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Insanity to a whole new level

  1. Jun 14, 2007 #1
    [tex] \int\int\int\int \int\int\int\int f\left(x_{1},x_{2},x_{3},x_{4},x_(5),x_(6),x_(7),x_(8)\right) \ dx_{1} \ dx_{2} \ dx_{3} \ dx_{4} \ dx_{5} \ dx_{6} \ dx_{7} \ dx_{8} [/tex]

    Anyone fancy octupal integrals?
    Just out of curiosity, when will we ever even NEED to do this?
    I was presented a problem in this form today, and it's rather disturbing. Is it even applicable to applied math, or will it fall into the realm of pure mathematics?
    Last edited: Jun 14, 2007
  2. jcsd
  3. Jun 14, 2007 #2

    Gib Z

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    Just fixing up the latex:

    [tex] \int\int\int\int \int\int\int\int f\left(x_1,x_2,x_{3},x_{4},x_5,x_6,x_7,x _8\right) \ dx_{1} \ dx_{2} \ dx_{3} \ dx_{4} \ dx_{5} \ dx_{6} \ dx_{7} \ dx_{8} [/tex]

    I would say you would need Cauchy's repeated integral formula, and there would be no point.
  4. Jun 14, 2007 #3


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    Usually beyond two or three variables one uses vector notation:
    [tex]\int_{\Omega} f(\vec{x})d^n x[/tex]
    And geometric properties of the problem to solve them.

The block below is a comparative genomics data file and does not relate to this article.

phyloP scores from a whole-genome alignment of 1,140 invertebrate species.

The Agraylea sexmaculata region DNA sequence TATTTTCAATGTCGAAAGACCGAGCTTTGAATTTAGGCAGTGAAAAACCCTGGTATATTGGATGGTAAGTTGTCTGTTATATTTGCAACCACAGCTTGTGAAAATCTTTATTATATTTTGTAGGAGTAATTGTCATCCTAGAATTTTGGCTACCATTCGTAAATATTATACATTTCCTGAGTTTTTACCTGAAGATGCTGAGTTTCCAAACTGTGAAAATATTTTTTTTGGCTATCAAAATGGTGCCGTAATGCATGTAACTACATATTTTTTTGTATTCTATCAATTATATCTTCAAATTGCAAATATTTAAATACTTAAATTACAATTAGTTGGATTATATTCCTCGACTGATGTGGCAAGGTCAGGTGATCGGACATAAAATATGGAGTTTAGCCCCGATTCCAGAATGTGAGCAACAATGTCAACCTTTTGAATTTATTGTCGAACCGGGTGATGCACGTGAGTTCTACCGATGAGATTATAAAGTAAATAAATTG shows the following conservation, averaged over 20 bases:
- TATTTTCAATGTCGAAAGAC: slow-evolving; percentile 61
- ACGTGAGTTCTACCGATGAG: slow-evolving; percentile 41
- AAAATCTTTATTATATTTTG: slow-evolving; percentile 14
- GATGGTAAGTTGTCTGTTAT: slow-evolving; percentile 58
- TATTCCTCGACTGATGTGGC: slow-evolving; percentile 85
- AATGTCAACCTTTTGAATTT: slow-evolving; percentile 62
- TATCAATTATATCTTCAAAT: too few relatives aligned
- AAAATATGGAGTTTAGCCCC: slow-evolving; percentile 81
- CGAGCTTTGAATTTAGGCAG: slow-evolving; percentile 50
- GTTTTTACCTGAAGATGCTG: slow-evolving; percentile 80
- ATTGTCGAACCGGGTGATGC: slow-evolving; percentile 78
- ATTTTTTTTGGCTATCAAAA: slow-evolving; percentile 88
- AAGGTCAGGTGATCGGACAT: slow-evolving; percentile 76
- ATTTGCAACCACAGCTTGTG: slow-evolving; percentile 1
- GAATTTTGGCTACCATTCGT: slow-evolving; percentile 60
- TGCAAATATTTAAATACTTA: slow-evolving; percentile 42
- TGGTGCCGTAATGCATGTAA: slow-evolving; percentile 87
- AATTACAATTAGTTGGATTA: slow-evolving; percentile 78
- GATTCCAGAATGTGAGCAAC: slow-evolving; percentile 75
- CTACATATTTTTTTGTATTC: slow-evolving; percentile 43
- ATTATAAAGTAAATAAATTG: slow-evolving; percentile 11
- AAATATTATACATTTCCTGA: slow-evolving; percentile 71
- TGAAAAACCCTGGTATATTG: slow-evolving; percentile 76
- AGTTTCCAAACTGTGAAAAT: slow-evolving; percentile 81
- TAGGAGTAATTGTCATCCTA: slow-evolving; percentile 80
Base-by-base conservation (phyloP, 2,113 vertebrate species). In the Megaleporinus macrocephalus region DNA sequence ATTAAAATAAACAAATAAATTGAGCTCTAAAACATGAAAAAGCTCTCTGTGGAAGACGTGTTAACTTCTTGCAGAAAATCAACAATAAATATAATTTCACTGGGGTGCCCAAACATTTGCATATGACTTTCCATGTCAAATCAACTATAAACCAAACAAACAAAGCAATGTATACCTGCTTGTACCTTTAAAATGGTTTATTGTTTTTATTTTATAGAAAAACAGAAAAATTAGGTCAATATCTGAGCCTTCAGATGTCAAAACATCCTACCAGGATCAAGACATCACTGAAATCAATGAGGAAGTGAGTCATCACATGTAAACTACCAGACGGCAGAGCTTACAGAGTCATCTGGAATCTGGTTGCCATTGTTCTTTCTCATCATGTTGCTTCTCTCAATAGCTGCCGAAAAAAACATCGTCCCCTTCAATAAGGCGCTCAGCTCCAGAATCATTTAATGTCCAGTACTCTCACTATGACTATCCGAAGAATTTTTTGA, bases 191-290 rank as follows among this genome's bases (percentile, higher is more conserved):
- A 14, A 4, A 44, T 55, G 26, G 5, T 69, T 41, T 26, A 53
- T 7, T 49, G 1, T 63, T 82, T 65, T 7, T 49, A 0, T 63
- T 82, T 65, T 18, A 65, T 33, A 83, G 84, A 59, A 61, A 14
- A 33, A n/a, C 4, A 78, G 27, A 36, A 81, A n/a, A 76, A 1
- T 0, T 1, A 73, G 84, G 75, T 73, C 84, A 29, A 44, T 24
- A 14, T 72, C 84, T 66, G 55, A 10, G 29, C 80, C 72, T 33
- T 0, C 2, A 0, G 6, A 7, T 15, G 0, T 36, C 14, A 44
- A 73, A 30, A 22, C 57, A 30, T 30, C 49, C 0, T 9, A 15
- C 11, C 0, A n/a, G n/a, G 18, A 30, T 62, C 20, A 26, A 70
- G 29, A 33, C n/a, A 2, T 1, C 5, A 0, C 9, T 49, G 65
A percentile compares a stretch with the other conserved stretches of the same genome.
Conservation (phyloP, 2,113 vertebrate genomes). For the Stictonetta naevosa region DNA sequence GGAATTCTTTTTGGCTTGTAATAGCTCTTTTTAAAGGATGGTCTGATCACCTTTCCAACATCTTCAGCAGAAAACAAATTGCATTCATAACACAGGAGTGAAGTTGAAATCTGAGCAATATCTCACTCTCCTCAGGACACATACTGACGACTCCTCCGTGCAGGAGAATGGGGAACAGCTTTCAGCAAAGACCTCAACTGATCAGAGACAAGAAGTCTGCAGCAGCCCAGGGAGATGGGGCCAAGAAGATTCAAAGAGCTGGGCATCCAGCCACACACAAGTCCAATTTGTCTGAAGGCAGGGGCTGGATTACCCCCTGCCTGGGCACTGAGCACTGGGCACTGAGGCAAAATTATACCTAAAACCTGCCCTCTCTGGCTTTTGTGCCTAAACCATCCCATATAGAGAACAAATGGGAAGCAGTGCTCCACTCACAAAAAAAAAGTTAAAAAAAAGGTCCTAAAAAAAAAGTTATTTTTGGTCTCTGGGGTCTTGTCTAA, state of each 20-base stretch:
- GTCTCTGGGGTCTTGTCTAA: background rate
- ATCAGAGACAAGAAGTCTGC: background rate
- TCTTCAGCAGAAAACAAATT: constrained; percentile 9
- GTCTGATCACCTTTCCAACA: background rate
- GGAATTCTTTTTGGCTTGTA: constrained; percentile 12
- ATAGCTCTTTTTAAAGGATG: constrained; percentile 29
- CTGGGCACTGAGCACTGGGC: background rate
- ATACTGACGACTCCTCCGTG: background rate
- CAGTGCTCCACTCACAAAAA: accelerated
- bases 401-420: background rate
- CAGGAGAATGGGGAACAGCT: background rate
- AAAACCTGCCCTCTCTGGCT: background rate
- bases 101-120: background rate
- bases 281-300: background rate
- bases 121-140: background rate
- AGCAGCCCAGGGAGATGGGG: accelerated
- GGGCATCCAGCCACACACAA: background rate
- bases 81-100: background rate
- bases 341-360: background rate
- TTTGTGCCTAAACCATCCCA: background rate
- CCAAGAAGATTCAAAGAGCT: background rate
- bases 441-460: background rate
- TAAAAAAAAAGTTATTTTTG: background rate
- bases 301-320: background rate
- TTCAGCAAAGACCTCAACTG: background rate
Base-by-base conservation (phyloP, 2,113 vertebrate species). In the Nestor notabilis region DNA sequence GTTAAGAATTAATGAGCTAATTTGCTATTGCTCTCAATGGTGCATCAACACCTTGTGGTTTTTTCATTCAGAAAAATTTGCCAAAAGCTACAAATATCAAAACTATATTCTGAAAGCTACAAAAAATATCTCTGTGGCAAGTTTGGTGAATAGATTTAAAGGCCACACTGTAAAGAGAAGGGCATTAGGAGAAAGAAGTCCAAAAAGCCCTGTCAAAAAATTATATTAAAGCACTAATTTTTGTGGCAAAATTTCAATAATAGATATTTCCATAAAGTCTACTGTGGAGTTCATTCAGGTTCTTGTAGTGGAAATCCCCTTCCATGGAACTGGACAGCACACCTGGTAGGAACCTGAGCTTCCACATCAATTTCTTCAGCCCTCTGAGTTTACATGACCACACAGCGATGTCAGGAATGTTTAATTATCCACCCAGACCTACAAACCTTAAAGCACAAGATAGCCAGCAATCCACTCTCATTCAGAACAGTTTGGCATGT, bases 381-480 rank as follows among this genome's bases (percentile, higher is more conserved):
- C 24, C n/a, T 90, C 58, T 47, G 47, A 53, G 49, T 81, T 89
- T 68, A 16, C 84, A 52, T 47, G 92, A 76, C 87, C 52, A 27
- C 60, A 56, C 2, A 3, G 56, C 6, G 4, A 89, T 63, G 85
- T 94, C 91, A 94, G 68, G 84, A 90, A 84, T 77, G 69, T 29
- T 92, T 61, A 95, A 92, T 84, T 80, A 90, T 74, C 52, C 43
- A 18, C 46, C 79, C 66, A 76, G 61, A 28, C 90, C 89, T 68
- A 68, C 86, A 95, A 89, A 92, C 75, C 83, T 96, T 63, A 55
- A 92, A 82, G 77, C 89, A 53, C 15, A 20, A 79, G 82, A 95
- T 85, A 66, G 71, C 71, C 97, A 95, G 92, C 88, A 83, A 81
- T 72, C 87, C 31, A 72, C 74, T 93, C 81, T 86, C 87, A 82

These can arise in e.g. statistical mechanics where you have 4 configuration variables and 4 canonical momenta. You integrate a distribution over a region of phase-space to find a probability.

    More generally in the functional integral approach to quantum field theory one takes the limit of integrals of an arbitrary number of variables as that number goes to infinity. Each variable (or set of three variables) represents one point on the path of a particle. In the limit one is integrating over all paths and the formal integral is written:

    [tex]\int \mathcal{D}\phi F[\phi][/tex]
    where phi is the variable function expressing the path. I.e. its value for each parameter phi(t) is considered an "independent" variable.

    These are difficult to even define as generally meaningful and only used for certain special forms which arise in physics. See:
    http://en.wikipedia.org/wiki/Functional_integration" [Broken]

    James Baugh
    Last edited by a moderator: May 2, 2017
  5. Jun 14, 2007 #4
    Ofcourse there would be a point!
    How do you think those living in 9-D would feel if you told them they couldn't calculate volumes of arbitrary objects?!:biggrin:
  6. Jun 17, 2007 #5
    Probably a bit angry.
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